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As soon as they recover from their fear or surprise,, the
first thing which they do is to shake out their feathers.
The best instances of this adpression of the feathers and
apparent shrinking of the body from fear, which Mr.
Weir has noticed, has been in the quail and grass-parra-
keet.15 The habit is intelligible in these birds from
their being accustomed, when in danger, either to squat
on the ground or to sit motionless on a branch, so as to
escape detection. Though, with birds, anger may be
the chief and commonest cause of the erection of the
feathers, it is probable that young ctiekftos when looked
at in the nest, and a hen with her chickens when ap-
proached by a dog, feel at least some terror. Mr. Teget-
meier informs me that with game-cocks, the erection of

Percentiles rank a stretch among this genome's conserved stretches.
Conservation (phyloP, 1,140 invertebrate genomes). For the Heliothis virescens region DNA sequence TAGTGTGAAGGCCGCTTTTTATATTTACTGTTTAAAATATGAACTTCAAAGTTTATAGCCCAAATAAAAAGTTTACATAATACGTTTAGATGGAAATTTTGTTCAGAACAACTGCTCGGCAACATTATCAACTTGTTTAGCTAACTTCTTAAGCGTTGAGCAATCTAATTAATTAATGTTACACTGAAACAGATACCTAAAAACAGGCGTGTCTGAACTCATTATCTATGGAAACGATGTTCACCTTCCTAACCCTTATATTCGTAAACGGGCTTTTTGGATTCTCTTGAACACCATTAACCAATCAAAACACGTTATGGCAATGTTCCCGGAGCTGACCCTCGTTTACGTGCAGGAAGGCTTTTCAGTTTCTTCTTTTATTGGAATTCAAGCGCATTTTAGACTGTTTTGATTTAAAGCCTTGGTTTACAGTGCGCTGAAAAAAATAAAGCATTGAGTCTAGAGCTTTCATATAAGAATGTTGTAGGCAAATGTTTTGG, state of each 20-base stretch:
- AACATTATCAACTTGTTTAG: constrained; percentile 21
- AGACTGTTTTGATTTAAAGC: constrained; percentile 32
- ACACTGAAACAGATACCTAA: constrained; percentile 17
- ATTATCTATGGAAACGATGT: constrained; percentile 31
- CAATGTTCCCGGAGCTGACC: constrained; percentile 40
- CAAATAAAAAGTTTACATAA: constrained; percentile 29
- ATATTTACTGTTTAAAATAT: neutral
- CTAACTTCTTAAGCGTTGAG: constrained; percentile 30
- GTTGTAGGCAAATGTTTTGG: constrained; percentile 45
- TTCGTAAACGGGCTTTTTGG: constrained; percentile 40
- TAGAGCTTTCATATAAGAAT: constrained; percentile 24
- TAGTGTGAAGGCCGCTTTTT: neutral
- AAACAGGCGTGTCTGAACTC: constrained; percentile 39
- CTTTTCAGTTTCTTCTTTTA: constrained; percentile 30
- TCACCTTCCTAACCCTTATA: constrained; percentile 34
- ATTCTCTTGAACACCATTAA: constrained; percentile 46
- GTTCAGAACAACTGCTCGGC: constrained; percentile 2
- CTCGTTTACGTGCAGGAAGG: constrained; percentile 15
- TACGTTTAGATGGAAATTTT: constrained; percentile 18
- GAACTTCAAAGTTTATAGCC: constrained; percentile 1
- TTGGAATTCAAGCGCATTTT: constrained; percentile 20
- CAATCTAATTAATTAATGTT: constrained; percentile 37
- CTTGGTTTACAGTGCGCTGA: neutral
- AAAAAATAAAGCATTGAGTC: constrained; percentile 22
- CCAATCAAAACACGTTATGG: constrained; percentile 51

the feathers on the head has long been recognized in the
cock-pit as a sign of cowardice.

The males of some lizards, when fighting together
during their courtship, expand their throat pouches or
frills, and erect their dorsal crests.16 But Dr. Gunther
does not believe that they can erect their separate spines
or scales.

We thus see how generally throughout the two higher
vertebrate classes, and with some reptiles, the dermal
appendages are erected under the influence of anger and
fear. The movement is effected, as we know from Kolli-
ker's interesting discovery, by the contraction of minute,
unstriped, involuntary muscles,17 often called arrectores
pili) which are attached to the capsules of the separate

15 fifelopsittacus undulatus. See an account of its habits
by Gould, 'Handbook of Birds of Australia,7 1865, vol. ii.
p. 82.

18 See, for instance, the account which I have given
(* Descent of Man,' vol. ii. p. 32) of an Anolis and Draco.

17 These muscles are described in his well-known
works. I am greatly indebted to this distinguished ob-
server for having- given me in a letter information on
this same subject.